• The Thunderbolt was the first USAAF single-engined fighter to exceed 400mph in level flight.
  • P-47Bs entering squadron service with the 56th FG in early 1942 were state of the art, and had exceptional high-altitude performance due to the aircraft’s massive turbosupercharger. However, the B-model was not yet combat ready, with the 56th spending most of 1942 conducting operational testing that identified and fixed the problems afflicting the aircraft prior to the Thunderbolt being declared operational for service overseas.
  • While the P-47 was fast and packed a considerable punch with its battery of eight 0.50-cal. machine guns, the fighter was not without its weaknesses. The most obvious was its sloth-like rate of climb – the slowest of any Allied fighter to 20,000ft. It would take a Thunderbolt nearly 12 minutes to reach 30,000ft, a full three minutes longer than the Spitfire IX and a minute behind the P-51B.
  • As the Thunderbolt climbed, it got faster through the thinner air. However, once leveled off at altitude, the P-47 was able to out accelerate and maintain a higher top speed  than nearly all Allied and Axis fighters. Indeed, the XP-47B could maintain 412mph at 34,000ft, pulling 40 inches of manifold pressure at maximum throttle with the turbo on.
  • In late 1942, the P-47C-1-RE was introduced, incorporating an eight-inch fuselage extension at the firewall so as to improve cockpit cooling. It also included provision for a belly-mounted external fuel tank to increase flight time and, therefore, range – a critical factor when escorting bombers over Western Europe.
  • While poor rate of climb was a significant issue for the Thunderbolt, the fighter could out-dive anything in the sky once it arrived at altitude. Luftwaffe pilots learned very quickly not to try to dive away from an attacking Thunderbolt.
  • Its unrivaled performance in a dive came in especially handy when P-47s at altitude would “bounce and zoom” enemy fighters. Pilots swooped down on their unsuspecting foes at high speed, firing quick bursts at carefully selected targets before using the momentum built up in the dive to zoom back up to altitude without losing much speed.
  • The Thunderbolt’s diving capability was just as effective when undertaking attack runs on ground targets, pilots using the fighter’s speed and stability to present a minimal target to antiaircraft gunners and then zooming back up to altitude, and relative safety.
  • While the P-47C did see combat in Europe, the majority were quickly withdrawn from frontline service with arrival of D-series aircraft from mid-1943. “Razorback” P-47Ds were the first to be adapted to the fighter-bomber role, and from the summer of 1944 they were supplanted by P-47D-25-RE “bubbletops.” The balance had quickly shifted in favor of the “bubbletop” throughout Ninth Air Force Thunderbolt groups by year-end.
  • The P-47D Block 30 was the most produced, with 2,500 examples rolling off both the Evansville and Farmingdale production lines starting in the late fall of 1944.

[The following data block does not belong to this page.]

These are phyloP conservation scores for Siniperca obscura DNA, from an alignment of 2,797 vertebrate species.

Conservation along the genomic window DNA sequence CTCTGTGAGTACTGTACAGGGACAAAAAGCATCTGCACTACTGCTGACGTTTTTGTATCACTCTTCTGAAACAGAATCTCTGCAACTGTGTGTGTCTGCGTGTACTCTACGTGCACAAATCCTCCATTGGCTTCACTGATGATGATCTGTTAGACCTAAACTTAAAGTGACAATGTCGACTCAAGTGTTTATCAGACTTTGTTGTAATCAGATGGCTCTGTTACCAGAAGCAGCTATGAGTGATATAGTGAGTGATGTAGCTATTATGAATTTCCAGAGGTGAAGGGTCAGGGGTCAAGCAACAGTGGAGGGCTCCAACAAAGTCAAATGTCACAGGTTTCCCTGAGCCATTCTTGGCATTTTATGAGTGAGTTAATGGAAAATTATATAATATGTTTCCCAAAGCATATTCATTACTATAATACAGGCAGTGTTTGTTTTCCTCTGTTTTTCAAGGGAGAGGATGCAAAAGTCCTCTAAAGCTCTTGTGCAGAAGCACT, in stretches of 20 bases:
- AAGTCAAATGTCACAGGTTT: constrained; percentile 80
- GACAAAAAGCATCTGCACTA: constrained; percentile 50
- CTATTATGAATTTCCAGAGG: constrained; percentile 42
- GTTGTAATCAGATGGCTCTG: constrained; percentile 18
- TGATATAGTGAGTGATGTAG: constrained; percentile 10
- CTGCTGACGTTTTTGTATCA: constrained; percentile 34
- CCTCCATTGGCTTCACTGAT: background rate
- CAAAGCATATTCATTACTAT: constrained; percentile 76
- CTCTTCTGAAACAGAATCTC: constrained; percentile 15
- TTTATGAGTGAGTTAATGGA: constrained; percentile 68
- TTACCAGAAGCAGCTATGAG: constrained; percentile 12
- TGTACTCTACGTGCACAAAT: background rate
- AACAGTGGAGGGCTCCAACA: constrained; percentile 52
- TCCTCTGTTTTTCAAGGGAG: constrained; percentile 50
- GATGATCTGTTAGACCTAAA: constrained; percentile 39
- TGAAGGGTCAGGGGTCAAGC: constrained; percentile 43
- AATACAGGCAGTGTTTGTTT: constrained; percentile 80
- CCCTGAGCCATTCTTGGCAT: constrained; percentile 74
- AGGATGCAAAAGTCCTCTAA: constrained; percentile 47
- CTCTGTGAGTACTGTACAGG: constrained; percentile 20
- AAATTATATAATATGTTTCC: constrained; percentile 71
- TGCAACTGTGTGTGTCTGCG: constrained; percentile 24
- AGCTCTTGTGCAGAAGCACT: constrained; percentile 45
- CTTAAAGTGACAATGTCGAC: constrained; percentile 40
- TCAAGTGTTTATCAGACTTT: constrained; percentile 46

• Since World War II, there has been some debate regarding the relative effectiveness of machine guns and cannon when used by fighter bombers in attacking ground targets. While each has its strengths and weaknesses, the Thunderbolt’s battery of eight Browning AN/M2 0.50-cal. machine guns may have been the best balance between the two types of guns.
  • The cannon’s advantage lay in its explosive projectile, which also benefited from muzzle velocity and superior mass. However, a larger projectile and shell meant a reduction in ammunition capacity. The 0.50-cal. round was smaller and lacked the cannon shell’s explosive filler. However, where fighters like the British Hawker Typhoon carried four 20mm cannon, with 120 rounds per gun, the Thunderbolt carried twice as many 0.50-cal. machine guns and up to 3,400 rounds of ammunition.
  • The AN/M2 fired 600-800 rounds per minute at a muzzle velocity of roughly 2,900ft per second. Ammunition belts were normally a mix of M2 ball, M8 armor-piercing incendiary and M10 tracer. While not truly an explosive cannon round, the M8 would ignite a small amount of flammable filling due to the impact of striking a target, which would detonate and ignite any adjacent flammable materials.
  • The Thunderbolt was also able to carry a large AN/M65 1,000lb bomb under each wing as well, although the weapon was too big to be affixed to the centerline station. Proportionally, the M65 was similar in size to the M64, with slightly more than half of its weight consisting of explosives and the remainder bomb casing. It was ten inches longer than the 500lb bomb and, at 18in in diameter, it was four inches wider than the AN/M64. Both bombs also used the M103A1 nose fuse, although the M65 was also fitted with the longer M102A2 tail fuse.



Technical Specifications

P-47D-30-RE/RA Specification


Pratt & Whitney R-2800-59 producing 2,800hp in War Emergency Power



40ft 9in


36ft 1.75in


14ft 2in

Wing area

300sq. ft







Max speed

444mph at 23,200ft


475 miles (without tanks)


370 gallons of 100 octane in two internal tanks, 270 gallons in main tank

and 100 gallons in external auxiliary tank

Rate of climb

2,200ft per minute

Service ceiling



eight Browning AN/M2 0.50-cal. machine guns, with 425 rounds per gun;

2,500lb of external stores (bombs, rockets and napalm)



AN/M2 0.50-cal. Machine Guns

The Thunderbolt was equipped with eight wing-mounted 0.50-cal. AN/M2 Browning machine guns that could achieve a rate of fire of up to 850 rounds per minute. A five-second burst from all eight guns would put 500 rounds of M2 ball, M8 armor-piercing incendiary and M10 tracer into a 3ft x 3ft target area 1,100ft in front of the aircraft. Spent cases and steel links were ejected from the bottom of the wing through square, staggered, apertures.

Artwork by Jim Laurier from P-47 Thunderbolt vs German Flak Defenses